And this is from Friends of the Earth:
Wolf in Sheep’s Clothing? An analysis of the ‘sustainable intensification’ of agriculture
Summary October 2012
The socalled sustainable intensification of agriculture has been adopted as an approach by national governments, the United Nations Food and Agriculture Organization (FAO), agricultural research organisations, agribusinesses and highlevel funders.
A definition that means ‘no technologies or techniques should be left out’
The Royal Society defined sustainable intensification as a process whereby yields are increased without adverse environmental impact and without the cultivation of more land’ but it includes a range of farming practices, from specific agroecological methods, to practices used in commercial agriculture, to biotechnology. This is because a key idea in the concept is that ‘no techniques or technologies should be left out.2 As nothing is excluded, organisations representing the biotechnology, fertiliser and pesticides industries, responsible for environmental destruction in the first place have all used sustainable intensification to promote their products.3
Spreading influence in policy and funding
The influence of the sustainable intensification approach can be seen in policies from the Gates Foundation to the World Economic Forum’s ‘New Vision for Agriculture’.4 It has also been incorporated into ‘climate smart agriculture’, which is being promoted by the World Bank at climate negotiations.5 Yet many of these international agencies are greenwashing conventional intensive agriculture approaches by defining them as sustainable intensification.
For example, the US Government’s Feed the Future programme defines sustainable intensification as ‘research (such as technologies and best management practices) and nonresearch inputs (such as fertiliser, quality seed, water, energy, market information, and others) come together with improved access to markets to increase productivity,enhance environmental sustainability, reduce risk, and encourage producers to increase investments to agricultural production’.6 Aside from ‘environmental sustainability’, this could be a definition of commercial, intensive agriculture.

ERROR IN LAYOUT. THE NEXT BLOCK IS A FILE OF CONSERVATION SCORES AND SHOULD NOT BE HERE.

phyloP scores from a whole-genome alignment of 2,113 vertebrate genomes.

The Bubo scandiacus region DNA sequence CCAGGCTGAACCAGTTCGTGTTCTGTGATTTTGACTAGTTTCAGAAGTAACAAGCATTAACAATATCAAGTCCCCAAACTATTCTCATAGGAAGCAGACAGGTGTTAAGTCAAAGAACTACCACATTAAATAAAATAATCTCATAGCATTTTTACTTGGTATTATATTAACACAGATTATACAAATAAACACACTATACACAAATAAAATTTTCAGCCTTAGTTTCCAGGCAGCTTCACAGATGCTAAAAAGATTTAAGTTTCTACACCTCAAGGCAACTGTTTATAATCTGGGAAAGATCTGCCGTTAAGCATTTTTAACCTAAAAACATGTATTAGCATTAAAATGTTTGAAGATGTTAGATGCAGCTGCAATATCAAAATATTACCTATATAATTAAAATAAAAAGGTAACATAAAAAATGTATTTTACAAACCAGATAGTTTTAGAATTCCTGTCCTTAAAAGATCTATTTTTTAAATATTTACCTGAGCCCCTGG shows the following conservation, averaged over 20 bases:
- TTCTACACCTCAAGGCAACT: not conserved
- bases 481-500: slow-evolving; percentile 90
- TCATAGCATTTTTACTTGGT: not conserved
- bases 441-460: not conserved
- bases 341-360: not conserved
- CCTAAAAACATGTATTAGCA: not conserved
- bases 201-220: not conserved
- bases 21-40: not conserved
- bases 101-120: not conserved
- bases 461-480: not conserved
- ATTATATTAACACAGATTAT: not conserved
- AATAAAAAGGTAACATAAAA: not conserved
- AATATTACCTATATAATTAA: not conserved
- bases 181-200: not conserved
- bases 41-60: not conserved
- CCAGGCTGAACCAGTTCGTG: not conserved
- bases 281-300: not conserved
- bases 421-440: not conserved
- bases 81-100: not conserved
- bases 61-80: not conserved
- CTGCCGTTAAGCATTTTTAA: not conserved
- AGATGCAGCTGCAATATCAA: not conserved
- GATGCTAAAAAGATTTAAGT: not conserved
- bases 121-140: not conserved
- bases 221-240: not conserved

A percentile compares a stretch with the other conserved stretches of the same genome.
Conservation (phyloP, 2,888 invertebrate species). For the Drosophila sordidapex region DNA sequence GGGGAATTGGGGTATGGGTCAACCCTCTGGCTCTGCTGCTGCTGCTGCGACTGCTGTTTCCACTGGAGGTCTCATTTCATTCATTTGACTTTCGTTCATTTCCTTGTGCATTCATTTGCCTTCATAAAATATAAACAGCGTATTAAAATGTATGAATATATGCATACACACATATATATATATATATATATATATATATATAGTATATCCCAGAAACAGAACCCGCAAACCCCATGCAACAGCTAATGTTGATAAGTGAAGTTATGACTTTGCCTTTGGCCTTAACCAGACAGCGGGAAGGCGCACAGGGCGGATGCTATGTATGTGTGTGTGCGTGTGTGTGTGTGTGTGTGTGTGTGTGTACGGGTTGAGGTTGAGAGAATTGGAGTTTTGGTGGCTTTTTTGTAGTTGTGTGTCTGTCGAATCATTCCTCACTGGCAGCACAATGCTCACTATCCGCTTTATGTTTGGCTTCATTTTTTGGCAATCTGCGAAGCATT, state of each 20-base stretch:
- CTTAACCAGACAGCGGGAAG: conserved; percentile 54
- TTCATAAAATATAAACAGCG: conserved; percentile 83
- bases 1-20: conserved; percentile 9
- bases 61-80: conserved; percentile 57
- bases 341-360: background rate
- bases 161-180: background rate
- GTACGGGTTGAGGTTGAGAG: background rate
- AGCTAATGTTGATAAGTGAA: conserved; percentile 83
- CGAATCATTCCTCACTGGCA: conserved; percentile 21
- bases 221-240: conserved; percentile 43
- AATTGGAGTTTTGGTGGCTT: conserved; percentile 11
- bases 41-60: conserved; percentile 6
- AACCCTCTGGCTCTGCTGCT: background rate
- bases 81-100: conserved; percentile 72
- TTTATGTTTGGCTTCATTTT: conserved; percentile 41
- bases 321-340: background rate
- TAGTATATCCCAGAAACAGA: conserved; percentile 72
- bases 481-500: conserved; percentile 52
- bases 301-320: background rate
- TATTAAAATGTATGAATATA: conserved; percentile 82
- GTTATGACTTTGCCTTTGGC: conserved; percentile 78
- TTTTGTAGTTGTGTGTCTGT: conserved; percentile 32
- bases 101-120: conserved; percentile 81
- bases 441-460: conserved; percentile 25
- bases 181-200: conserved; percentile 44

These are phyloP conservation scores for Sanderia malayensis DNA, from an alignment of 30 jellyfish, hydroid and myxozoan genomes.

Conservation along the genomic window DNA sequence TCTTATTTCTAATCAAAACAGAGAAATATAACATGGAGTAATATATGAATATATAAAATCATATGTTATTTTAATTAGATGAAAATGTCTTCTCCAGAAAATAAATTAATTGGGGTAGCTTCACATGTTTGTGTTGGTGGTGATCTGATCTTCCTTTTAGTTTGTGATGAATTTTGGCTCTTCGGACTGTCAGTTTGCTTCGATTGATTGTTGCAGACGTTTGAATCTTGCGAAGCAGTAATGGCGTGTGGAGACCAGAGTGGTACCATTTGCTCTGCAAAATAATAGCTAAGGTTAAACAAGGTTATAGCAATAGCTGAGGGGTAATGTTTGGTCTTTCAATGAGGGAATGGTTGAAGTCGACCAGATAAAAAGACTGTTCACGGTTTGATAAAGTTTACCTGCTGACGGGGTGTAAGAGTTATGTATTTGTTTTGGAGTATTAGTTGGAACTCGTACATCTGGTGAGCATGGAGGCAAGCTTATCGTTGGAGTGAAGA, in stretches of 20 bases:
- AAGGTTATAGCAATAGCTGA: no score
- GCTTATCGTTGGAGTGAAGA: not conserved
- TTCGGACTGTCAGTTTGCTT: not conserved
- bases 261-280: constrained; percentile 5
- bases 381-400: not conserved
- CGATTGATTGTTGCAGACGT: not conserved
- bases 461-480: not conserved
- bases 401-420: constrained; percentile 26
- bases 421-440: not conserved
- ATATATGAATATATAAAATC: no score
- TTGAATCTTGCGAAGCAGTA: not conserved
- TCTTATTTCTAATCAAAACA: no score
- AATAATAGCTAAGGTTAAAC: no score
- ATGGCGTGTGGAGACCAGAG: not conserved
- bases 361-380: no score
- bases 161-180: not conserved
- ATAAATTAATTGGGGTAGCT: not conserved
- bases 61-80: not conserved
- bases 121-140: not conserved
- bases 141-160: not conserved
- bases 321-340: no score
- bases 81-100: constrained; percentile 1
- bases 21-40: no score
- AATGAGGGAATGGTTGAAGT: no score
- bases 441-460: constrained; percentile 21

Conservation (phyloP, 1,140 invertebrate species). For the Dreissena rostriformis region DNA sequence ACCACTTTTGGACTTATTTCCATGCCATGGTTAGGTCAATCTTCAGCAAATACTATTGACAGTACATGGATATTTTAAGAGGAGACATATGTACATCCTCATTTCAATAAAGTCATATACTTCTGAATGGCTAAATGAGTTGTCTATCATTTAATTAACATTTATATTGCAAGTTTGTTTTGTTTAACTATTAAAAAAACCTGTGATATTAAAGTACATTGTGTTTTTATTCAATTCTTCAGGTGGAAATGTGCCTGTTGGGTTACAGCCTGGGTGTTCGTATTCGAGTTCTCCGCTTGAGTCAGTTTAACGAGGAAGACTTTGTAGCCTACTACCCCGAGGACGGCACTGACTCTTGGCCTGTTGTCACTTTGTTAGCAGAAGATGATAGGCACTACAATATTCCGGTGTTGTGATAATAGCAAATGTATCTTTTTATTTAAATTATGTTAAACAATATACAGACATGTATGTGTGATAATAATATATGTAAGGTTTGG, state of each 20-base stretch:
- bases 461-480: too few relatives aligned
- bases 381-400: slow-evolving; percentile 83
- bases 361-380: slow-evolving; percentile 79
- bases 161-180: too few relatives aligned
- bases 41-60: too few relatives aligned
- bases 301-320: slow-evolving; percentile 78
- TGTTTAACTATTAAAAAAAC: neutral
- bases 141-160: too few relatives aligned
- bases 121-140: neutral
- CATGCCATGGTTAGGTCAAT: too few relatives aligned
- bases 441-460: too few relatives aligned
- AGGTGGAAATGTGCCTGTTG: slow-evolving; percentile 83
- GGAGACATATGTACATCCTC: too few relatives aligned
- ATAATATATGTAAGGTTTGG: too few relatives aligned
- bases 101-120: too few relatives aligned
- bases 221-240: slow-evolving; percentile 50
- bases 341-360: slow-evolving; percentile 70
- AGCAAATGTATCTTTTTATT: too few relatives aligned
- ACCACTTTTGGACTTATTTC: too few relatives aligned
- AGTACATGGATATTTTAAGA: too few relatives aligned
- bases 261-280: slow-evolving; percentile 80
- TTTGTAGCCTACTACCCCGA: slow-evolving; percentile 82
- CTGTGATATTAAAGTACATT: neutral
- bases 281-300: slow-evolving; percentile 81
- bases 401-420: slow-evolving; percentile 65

Free trade and corporate agriculture: the other arm of sustainable intensification?
Sustainable intensification also promotes the integration of small farmers into commercial markets and global food chains but it is not certain that smallscale farmers will benefit from this.
Power and participation in sustainable intensification
Proponents of sustainable intensification talk about including small farmers, but Feed the Future did not include any small farmer organisations in its research forum, the CGIAR didn’t mention consulting with any farmers about its overall research strategy, and the Gates Foundation doesn’t even have an office in Africa.38 When they are asked, small farmers don’t support the approach of sustainable intensification.
In 2010, small farmers from countries in West Africa attended citizen juries, and set out their priorities for research and agricultural development, including:
• sustainable agriculture that builds on farmers’ own expertise and knowledge, rather than seeking to replace it;
• clear land rights, and rights for women, including agrarian reforms;
• agricultural research that starts by asking farmers what they need;
• knowledge and technologies that are based on agroecological principles, including compost, integrated pest management and mixed cropping;